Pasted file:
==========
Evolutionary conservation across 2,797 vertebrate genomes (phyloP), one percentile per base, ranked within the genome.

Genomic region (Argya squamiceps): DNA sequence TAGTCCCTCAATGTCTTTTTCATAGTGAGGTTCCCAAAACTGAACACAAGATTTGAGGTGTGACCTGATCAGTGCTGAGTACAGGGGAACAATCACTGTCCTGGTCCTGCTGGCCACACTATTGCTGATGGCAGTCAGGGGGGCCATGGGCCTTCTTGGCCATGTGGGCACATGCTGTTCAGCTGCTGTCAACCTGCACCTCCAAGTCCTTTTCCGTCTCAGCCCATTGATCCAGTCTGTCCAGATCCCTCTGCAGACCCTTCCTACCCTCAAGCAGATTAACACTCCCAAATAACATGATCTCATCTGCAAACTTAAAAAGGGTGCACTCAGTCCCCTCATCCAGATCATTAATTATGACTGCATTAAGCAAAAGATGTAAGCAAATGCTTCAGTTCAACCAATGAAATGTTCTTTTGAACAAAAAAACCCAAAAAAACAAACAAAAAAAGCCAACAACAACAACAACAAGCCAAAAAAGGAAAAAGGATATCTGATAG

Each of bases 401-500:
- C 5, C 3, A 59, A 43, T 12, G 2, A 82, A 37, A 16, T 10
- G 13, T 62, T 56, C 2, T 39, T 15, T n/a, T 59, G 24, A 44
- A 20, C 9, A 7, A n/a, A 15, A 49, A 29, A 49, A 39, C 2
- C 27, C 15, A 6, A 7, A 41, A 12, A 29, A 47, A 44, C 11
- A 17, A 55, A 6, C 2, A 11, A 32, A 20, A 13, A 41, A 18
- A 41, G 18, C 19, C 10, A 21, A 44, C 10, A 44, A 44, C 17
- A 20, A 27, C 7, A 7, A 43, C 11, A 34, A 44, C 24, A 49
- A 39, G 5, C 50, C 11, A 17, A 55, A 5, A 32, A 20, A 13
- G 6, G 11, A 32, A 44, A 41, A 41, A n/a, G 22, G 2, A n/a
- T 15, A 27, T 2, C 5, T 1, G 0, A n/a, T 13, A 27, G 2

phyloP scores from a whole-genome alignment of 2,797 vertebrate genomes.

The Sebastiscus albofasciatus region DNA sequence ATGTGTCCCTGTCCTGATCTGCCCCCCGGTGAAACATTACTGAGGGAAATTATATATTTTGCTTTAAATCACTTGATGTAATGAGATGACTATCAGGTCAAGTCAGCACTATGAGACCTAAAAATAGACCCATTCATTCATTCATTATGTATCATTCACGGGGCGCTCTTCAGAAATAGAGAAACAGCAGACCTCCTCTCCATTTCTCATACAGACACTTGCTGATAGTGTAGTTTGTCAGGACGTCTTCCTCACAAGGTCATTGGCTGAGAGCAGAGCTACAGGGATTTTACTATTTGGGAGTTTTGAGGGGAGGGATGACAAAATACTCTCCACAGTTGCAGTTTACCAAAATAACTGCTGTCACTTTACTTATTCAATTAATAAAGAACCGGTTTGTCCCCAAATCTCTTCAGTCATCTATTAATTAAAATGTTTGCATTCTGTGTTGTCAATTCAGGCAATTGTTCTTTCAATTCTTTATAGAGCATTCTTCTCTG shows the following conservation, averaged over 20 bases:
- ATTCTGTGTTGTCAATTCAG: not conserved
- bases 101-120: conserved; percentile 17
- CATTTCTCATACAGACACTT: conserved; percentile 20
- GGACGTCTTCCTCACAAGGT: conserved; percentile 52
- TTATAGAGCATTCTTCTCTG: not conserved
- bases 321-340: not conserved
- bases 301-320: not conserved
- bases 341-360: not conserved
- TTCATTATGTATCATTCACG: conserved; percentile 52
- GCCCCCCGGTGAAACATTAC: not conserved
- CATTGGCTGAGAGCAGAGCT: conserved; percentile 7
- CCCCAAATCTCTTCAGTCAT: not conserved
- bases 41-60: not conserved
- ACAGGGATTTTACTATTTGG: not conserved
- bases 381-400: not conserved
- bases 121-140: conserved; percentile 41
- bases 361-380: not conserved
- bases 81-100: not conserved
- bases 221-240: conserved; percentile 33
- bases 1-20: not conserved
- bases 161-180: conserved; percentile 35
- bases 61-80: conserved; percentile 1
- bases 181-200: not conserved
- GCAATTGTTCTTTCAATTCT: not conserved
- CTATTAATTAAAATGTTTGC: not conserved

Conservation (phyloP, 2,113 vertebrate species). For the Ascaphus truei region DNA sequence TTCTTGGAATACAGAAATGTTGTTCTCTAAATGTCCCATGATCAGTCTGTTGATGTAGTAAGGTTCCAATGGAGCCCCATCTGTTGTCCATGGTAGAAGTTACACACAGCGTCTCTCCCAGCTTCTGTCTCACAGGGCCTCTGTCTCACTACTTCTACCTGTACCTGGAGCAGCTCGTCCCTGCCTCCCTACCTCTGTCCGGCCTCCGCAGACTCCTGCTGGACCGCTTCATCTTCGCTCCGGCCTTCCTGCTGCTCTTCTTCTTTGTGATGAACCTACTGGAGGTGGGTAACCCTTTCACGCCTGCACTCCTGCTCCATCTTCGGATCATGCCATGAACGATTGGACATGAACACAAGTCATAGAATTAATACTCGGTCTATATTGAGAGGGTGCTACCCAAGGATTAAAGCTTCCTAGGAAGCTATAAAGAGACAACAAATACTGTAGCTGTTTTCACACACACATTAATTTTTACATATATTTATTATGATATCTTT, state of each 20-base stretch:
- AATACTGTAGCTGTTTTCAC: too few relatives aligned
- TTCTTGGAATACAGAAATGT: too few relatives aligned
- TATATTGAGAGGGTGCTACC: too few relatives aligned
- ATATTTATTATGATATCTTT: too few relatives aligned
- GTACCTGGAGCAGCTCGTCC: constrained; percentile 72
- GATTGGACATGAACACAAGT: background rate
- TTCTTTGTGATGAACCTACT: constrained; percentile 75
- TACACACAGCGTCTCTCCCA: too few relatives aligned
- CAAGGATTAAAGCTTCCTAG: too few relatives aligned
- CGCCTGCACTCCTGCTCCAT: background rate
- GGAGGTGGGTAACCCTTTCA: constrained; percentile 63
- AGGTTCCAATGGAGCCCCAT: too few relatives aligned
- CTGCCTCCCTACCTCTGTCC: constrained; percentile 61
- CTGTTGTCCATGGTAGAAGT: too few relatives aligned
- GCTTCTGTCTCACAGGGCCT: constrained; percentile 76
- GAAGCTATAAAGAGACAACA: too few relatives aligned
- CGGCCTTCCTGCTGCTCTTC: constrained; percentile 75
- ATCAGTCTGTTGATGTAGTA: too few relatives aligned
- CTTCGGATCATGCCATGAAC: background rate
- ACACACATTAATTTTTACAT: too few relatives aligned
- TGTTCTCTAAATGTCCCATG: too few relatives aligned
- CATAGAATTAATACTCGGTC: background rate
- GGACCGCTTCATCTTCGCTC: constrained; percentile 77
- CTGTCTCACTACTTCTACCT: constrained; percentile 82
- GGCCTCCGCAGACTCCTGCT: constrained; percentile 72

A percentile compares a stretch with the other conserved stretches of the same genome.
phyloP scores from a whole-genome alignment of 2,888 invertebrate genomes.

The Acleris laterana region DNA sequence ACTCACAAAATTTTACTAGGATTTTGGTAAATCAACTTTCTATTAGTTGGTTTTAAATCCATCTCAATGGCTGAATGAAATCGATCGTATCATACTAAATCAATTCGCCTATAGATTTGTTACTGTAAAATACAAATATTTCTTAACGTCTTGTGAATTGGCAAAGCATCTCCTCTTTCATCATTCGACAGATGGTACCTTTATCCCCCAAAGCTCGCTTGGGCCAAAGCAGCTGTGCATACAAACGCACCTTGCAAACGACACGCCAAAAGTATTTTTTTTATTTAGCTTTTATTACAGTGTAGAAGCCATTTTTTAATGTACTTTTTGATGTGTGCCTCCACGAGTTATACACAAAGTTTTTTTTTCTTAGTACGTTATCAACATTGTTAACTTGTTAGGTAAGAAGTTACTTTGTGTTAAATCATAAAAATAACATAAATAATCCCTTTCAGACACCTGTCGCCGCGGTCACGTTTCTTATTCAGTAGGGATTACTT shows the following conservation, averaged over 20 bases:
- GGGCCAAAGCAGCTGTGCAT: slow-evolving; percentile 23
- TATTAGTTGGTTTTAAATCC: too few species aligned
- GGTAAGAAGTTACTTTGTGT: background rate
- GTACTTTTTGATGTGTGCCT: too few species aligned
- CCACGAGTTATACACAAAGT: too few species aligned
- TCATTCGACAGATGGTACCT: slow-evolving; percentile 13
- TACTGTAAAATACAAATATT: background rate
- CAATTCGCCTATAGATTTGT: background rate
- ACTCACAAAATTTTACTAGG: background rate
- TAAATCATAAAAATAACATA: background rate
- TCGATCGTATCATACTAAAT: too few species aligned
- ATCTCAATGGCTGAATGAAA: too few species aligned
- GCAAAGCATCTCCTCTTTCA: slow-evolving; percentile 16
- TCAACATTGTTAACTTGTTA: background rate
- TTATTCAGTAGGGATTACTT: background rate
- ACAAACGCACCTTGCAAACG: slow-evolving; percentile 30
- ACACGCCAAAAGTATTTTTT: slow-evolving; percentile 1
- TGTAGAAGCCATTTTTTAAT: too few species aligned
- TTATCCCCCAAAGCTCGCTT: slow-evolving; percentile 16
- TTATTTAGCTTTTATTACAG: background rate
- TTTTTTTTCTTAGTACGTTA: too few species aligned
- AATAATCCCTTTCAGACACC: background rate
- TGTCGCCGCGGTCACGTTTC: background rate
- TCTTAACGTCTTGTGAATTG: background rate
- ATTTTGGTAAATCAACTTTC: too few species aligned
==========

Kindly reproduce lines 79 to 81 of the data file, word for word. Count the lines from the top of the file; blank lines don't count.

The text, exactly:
- TAAATCATAAAAATAACATA: background rate
- TCGATCGTATCATACTAAAT: too few species aligned
- ATCTCAATGGCTGAATGAAA: too few species aligned